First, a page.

Let me close with some thoughts from a book that was so gripping I read the whole thing last Saturday. In Flesh & Blood, a memoir about childlessness and a troublesome uterus, author N. West Moss writes on p. 229, “I’ve always felt that I let Grandma Hastings down (in particular) by not having kids because it is the end of not just my own story but of her hard-fought story as well, and of her mother’s and her mother’s . . . . My hope is that writing them down here will cast her line into the future, will be my attempt at securing her story, and possibly mine as well.”

But she concludes toward the end, “I know I’m not technically fertile or anything, but shit, I feel fertile, feel overflowing with ideas and love for the world. I stick a sprig of mint in a glass by the sink and two days later, there are roots reaching an inch into the water. I do the same with a branch of basil from the grocery store. Same thing. Having kids is one kind of fertility, but it’s dawning on me that there’s more than one way to be fruitful.” p. 245

[Trigger warning about this book. If you are planning to have a hysterectomy in the near future, you might not want to read this yet.]

What do you think? Are we letting the family down by not having children? Do we struggle to make up for it in other ways? Please share your comments.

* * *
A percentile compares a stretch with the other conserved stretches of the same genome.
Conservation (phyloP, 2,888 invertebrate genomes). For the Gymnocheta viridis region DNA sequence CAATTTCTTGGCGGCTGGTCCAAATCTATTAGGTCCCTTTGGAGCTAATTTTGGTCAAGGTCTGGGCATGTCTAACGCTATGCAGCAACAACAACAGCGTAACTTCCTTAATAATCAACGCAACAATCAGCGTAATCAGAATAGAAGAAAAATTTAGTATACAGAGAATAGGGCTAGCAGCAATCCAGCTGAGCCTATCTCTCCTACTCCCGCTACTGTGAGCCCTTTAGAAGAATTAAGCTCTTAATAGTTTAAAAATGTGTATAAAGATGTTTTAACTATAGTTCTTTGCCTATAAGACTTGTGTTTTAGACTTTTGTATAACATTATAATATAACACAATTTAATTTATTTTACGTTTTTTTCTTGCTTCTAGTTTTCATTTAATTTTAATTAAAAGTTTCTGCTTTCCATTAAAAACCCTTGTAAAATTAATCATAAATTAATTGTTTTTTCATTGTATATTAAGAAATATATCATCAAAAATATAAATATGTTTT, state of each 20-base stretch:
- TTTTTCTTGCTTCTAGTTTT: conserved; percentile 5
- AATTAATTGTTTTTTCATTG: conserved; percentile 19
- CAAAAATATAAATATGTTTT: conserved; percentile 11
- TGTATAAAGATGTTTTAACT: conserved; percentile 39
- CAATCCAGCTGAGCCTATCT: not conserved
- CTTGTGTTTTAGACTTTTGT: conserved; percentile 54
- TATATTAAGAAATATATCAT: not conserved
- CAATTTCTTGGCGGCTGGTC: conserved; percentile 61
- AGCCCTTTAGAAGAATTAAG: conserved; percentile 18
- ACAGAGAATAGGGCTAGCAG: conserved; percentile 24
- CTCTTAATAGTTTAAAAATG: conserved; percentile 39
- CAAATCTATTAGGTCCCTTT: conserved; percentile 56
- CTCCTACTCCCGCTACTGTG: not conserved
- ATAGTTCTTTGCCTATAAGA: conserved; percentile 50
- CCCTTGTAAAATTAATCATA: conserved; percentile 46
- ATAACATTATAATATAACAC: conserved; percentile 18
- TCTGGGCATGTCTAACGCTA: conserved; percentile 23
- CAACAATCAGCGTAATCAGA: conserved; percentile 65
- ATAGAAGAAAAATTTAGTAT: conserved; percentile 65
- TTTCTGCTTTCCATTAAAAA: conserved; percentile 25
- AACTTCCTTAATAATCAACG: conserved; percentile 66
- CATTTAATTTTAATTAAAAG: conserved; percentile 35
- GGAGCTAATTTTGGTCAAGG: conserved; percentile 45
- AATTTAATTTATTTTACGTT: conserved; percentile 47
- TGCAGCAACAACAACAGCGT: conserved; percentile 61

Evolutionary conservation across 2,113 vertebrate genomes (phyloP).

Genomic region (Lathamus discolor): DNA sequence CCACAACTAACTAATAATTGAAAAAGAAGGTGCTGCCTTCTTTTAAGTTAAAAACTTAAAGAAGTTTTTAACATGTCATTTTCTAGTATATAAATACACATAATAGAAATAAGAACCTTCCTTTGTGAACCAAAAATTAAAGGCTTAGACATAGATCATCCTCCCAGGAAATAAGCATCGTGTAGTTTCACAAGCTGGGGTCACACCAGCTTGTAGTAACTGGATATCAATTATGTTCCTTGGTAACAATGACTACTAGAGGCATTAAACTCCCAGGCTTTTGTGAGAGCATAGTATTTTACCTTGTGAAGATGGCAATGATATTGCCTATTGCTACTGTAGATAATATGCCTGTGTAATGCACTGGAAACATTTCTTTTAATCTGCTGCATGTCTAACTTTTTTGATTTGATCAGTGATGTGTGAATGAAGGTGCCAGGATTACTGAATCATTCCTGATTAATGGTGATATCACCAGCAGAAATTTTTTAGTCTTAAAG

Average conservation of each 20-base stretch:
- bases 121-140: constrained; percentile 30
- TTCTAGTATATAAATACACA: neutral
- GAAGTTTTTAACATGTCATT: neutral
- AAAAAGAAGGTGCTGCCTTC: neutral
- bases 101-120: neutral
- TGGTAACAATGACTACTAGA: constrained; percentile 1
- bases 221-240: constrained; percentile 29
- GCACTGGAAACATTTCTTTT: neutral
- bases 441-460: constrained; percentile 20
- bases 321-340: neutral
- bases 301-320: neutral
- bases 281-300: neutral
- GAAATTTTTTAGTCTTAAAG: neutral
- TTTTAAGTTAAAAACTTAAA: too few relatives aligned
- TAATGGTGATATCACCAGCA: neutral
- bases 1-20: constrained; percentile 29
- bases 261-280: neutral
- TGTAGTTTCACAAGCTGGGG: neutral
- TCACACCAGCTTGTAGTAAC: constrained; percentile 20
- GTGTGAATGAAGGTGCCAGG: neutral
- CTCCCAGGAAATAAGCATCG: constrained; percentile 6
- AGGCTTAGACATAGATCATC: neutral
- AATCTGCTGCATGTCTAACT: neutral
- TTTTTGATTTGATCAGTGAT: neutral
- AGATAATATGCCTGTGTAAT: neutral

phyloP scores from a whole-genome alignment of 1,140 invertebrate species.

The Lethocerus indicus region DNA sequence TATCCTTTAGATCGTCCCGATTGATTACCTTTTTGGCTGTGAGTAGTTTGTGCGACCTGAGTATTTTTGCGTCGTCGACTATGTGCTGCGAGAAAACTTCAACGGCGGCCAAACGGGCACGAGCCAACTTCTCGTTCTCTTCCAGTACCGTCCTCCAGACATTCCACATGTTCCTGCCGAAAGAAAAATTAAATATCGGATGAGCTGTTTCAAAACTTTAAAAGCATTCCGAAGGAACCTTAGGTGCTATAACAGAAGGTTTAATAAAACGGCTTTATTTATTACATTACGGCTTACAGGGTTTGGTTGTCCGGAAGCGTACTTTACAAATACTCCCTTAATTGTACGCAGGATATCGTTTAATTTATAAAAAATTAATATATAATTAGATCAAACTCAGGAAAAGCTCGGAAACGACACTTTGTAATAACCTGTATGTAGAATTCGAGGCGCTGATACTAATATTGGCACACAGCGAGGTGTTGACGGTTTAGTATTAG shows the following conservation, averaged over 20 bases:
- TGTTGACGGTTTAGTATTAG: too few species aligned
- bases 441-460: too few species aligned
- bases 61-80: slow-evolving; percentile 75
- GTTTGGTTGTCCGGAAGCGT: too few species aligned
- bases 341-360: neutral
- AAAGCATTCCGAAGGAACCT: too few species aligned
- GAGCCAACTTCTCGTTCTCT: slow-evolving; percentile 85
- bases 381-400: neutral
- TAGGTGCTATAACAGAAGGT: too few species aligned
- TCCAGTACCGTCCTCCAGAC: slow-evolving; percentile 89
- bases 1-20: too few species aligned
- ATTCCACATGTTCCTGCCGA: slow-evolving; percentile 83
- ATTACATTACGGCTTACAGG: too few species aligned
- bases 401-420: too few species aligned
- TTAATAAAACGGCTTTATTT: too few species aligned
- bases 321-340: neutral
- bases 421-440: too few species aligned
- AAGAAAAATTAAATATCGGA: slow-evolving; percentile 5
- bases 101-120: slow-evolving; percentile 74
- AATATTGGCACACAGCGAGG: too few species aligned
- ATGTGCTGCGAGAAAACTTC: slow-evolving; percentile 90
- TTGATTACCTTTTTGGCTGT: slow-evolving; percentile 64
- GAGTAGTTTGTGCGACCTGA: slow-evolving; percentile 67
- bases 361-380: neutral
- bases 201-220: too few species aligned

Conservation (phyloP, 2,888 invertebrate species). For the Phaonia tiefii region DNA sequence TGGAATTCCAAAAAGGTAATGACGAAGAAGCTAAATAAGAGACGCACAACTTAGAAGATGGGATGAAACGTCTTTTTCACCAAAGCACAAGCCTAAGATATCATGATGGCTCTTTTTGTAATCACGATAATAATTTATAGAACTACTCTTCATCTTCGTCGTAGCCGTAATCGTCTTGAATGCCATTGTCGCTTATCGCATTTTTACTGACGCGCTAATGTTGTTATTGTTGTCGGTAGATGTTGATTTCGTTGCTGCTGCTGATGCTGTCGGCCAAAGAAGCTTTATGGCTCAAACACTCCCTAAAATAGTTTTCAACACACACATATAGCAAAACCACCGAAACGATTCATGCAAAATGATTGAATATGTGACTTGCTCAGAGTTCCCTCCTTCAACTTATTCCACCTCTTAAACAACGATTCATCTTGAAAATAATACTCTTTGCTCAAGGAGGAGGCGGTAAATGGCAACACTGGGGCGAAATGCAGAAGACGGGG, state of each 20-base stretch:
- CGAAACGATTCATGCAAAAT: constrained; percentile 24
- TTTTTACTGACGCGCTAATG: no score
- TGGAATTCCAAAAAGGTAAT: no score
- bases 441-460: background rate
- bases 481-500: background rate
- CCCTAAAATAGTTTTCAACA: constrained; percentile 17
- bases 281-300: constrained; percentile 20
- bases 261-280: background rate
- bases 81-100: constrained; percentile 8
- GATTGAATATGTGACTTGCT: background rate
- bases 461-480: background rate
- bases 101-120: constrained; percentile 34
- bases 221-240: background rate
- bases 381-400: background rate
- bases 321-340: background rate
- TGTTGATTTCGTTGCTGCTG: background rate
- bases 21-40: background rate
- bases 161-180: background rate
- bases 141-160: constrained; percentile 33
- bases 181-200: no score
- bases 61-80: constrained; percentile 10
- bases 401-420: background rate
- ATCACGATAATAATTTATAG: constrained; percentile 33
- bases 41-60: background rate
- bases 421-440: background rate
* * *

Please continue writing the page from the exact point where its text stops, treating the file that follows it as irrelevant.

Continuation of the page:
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The soft kiss of a little girl

Every Sunday at St. Martin’s Church in San Jose, a 4-year-old girl named Camille comes running to the row of seats near the back where my father sits and throws her arms around him. This stern 91-year-old man melts. “My girlfriend,” he calls her. Camille is a beautiful child with long wavy hair, dewy skin and big blue eyes. Dad often talks about her, telling me how smart and fearless she is, how she already knows how to read, how she’s starting school next year. Visiting from Oregon, I watch them, so jealous I could weep.
Camille has a 2-year-old brother and a 1-year-old sister (no Catholic jokes, please). They are all beautiful children and a handful for their parents. The mom and dad spend the Mass feeding them Cheerios, reading to them, shushing them, and taking them out when they get too squirmy. I don’t envy them that part of it.
During the sermon, the littlest girl stares up at my father, raises her tiny hand, and Dad matches his giant hairy brown hand against it. In this sweet moment, I realize how much my father actually likes little children and I could die for not having given him any, for not making him a grandfather.
My father keeps the family’s Christmas card, with pictures of all the kids, on the piano with pictures of me and my brother and my brother’s kids.
Before Mass, Dad introduced me to the young parents, and the mother told Camille, “This is his little girl all grown up.” Yes, I am my father’s little girl, still going to church alone with him when I visit California and staying with the choir back in Oregon because otherwise I’d be going to Mass alone.
At the sign of peace, my father hugs me and then I see Camille reaching up for me. She kisses me on the cheek, the softest sweetest butterfly kiss. How I wish I could hold on to it forever. If only that perfect family were mine.
Know what I mean?